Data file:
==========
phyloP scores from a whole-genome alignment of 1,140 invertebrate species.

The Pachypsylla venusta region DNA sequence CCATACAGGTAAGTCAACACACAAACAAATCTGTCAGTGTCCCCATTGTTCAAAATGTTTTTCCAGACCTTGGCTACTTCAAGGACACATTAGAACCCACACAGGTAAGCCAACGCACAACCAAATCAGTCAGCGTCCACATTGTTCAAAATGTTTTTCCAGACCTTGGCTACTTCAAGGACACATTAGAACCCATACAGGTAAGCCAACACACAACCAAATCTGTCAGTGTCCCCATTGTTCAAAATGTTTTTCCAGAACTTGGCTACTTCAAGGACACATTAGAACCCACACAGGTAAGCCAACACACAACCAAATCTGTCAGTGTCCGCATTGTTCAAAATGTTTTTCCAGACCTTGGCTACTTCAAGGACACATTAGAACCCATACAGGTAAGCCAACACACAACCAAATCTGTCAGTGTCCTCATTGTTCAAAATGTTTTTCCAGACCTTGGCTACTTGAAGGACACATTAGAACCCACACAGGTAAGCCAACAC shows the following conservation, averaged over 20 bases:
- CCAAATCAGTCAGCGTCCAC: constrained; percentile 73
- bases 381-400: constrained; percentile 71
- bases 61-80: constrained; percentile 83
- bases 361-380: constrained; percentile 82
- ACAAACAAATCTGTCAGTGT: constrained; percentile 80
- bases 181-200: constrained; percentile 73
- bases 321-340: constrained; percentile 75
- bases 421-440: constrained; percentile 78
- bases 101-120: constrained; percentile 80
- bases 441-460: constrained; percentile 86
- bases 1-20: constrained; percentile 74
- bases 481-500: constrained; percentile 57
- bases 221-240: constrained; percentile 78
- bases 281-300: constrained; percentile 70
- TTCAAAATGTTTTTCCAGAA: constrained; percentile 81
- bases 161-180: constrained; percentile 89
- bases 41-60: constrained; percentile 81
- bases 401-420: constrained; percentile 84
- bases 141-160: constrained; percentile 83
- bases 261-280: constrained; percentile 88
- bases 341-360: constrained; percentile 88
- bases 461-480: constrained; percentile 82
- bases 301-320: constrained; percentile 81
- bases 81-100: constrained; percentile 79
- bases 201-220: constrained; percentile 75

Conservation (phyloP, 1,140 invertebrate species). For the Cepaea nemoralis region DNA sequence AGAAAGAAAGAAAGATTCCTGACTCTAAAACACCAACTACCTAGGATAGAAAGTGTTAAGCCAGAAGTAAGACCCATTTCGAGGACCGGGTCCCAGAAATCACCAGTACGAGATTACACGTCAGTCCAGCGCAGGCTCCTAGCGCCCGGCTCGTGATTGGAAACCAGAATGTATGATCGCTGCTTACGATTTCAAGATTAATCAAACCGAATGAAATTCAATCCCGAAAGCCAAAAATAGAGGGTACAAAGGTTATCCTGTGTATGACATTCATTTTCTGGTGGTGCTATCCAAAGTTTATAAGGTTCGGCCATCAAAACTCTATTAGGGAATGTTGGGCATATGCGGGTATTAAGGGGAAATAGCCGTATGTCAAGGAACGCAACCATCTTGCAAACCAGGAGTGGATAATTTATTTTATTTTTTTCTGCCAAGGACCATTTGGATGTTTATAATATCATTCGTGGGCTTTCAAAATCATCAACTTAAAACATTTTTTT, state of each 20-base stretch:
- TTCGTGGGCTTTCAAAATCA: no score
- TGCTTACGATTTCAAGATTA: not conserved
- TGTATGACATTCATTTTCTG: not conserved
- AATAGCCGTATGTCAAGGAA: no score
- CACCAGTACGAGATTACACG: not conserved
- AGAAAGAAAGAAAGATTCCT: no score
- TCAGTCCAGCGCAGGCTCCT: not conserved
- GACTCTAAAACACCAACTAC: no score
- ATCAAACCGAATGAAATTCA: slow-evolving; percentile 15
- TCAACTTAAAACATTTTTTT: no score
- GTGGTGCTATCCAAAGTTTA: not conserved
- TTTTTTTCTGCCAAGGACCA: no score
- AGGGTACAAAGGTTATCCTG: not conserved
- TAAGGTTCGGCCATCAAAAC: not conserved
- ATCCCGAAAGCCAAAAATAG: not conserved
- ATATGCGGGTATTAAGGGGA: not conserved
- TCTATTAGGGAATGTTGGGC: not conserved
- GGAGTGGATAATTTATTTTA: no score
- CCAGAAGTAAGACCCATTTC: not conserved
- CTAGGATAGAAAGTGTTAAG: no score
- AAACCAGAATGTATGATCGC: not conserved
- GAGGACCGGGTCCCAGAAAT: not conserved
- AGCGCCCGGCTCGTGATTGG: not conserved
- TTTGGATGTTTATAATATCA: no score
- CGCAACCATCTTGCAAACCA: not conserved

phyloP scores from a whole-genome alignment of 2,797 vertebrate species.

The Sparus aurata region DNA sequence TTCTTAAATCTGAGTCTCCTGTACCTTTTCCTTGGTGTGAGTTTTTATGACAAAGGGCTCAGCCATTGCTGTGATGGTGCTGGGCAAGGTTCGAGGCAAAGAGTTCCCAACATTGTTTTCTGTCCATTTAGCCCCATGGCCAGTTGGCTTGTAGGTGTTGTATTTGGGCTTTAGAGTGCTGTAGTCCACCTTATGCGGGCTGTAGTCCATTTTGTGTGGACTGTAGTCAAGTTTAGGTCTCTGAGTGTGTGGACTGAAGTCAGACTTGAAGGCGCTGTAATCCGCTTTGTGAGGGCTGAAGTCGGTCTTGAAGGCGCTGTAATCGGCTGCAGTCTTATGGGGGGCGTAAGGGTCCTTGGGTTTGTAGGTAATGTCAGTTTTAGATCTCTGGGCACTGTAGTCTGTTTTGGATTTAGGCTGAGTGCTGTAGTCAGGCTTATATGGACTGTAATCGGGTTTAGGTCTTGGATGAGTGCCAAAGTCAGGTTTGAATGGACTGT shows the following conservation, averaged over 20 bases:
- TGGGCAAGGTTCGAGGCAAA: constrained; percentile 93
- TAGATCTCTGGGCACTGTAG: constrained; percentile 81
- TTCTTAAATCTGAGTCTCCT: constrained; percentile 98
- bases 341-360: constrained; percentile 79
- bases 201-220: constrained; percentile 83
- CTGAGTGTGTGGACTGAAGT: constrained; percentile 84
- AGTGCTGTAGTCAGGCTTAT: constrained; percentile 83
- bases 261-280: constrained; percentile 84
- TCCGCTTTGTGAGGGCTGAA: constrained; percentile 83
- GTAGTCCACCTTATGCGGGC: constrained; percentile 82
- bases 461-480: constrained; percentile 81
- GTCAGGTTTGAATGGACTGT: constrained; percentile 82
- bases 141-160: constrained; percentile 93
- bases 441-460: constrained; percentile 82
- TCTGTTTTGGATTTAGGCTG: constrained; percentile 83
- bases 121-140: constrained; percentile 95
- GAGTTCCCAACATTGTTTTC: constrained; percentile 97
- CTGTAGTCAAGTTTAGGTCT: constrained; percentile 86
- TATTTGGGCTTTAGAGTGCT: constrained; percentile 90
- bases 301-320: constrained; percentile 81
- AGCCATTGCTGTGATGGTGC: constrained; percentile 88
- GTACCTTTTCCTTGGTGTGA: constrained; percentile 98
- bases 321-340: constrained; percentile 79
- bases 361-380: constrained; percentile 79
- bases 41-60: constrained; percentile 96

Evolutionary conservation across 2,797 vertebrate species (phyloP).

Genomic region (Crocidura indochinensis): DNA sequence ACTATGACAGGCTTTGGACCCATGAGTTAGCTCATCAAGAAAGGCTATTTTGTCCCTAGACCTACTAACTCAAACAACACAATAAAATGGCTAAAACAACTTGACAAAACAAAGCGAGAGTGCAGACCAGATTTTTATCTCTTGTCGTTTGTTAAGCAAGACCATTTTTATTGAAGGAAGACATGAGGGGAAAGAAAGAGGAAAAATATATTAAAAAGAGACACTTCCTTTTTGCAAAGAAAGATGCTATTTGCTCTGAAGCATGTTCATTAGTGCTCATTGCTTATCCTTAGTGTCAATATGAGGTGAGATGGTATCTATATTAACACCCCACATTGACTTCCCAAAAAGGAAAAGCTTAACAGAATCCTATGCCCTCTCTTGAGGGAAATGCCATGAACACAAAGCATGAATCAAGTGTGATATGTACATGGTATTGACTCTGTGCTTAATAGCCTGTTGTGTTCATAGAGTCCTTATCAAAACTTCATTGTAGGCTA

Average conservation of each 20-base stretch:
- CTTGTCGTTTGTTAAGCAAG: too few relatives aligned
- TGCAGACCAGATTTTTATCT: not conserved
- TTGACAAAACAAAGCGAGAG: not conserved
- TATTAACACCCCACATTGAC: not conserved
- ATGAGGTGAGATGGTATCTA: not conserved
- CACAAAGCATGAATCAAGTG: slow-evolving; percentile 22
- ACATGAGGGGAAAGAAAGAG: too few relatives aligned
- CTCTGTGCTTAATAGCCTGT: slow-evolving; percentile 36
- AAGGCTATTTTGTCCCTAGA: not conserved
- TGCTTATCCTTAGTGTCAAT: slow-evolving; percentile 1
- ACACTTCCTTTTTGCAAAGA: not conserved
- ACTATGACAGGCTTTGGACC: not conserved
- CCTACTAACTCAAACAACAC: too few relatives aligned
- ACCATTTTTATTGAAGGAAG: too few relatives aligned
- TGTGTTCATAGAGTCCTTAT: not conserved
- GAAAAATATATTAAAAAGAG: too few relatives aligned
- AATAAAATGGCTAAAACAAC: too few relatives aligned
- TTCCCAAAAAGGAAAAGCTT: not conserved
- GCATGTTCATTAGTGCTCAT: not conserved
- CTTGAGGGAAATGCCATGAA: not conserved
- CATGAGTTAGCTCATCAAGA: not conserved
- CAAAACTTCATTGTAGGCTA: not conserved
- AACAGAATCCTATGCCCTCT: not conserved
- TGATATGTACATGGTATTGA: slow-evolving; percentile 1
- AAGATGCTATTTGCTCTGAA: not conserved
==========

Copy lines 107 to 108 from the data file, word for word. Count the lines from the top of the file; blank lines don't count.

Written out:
- TGATATGTACATGGTATTGA: slow-evolving; percentile 1
- AAGATGCTATTTGCTCTGAA: not conserved